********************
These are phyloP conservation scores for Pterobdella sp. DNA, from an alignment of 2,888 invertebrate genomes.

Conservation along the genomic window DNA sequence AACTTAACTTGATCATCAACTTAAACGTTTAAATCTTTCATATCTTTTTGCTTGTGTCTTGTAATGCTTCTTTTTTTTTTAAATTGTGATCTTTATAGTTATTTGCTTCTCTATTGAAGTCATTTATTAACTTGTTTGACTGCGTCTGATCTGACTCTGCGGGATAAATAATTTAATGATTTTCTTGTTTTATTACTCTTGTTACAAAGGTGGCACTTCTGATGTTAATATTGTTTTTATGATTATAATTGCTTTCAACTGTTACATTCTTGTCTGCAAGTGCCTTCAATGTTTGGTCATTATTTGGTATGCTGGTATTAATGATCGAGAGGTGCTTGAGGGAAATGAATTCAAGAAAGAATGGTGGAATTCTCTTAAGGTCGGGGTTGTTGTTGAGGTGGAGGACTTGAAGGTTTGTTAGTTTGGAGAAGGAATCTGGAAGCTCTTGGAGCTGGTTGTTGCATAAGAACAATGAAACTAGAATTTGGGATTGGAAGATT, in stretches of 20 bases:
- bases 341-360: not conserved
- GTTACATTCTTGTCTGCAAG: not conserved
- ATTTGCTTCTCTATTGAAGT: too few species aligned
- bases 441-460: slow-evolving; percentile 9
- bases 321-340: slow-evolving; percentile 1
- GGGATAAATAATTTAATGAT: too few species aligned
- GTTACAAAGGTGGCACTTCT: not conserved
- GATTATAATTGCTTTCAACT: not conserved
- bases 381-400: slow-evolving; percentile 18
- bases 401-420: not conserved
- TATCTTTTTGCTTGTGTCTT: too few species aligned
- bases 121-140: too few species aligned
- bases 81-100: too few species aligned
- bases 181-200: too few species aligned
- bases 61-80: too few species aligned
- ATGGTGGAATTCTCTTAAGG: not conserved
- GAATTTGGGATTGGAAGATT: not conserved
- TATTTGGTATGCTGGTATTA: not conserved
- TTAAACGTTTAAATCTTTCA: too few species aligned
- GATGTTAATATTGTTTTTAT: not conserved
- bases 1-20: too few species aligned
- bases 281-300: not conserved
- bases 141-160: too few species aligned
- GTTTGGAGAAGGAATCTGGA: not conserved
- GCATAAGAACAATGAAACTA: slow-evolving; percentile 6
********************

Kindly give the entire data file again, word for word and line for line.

These are phyloP conservation scores for Pterobdella sp. DNA, from an alignment of 2,888 invertebrate genomes.

Conservation along the genomic window DNA sequence AACTTAACTTGATCATCAACTTAAACGTTTAAATCTTTCATATCTTTTTGCTTGTGTCTTGTAATGCTTCTTTTTTTTTTAAATTGTGATCTTTATAGTTATTTGCTTCTCTATTGAAGTCATTTATTAACTTGTTTGACTGCGTCTGATCTGACTCTGCGGGATAAATAATTTAATGATTTTCTTGTTTTATTACTCTTGTTACAAAGGTGGCACTTCTGATGTTAATATTGTTTTTATGATTATAATTGCTTTCAACTGTTACATTCTTGTCTGCAAGTGCCTTCAATGTTTGGTCATTATTTGGTATGCTGGTATTAATGATCGAGAGGTGCTTGAGGGAAATGAATTCAAGAAAGAATGGTGGAATTCTCTTAAGGTCGGGGTTGTTGTTGAGGTGGAGGACTTGAAGGTTTGTTAGTTTGGAGAAGGAATCTGGAAGCTCTTGGAGCTGGTTGTTGCATAAGAACAATGAAACTAGAATTTGGGATTGGAAGATT, in stretches of 20 bases:
- bases 341-360: not conserved
- GTTACATTCTTGTCTGCAAG: not conserved
- ATTTGCTTCTCTATTGAAGT: too few species aligned
- bases 441-460: slow-evolving; percentile 9
- bases 321-340: slow-evolving; percentile 1
- GGGATAAATAATTTAATGAT: too few species aligned
- GTTACAAAGGTGGCACTTCT: not conserved
- GATTATAATTGCTTTCAACT: not conserved
- bases 381-400: slow-evolving; percentile 18
- bases 401-420: not conserved
- TATCTTTTTGCTTGTGTCTT: too few species aligned
- bases 121-140: too few species aligned
- bases 81-100: too few species aligned
- bases 181-200: too few species aligned
- bases 61-80: too few species aligned
- ATGGTGGAATTCTCTTAAGG: not conserved
- GAATTTGGGATTGGAAGATT: not conserved
- TATTTGGTATGCTGGTATTA: not conserved
- TTAAACGTTTAAATCTTTCA: too few species aligned
- GATGTTAATATTGTTTTTAT: not conserved
- bases 1-20: too few species aligned
- bases 281-300: not conserved
- bases 141-160: too few species aligned
- GTTTGGAGAAGGAATCTGGA: not conserved
- GCATAAGAACAATGAAACTA: slow-evolving; percentile 6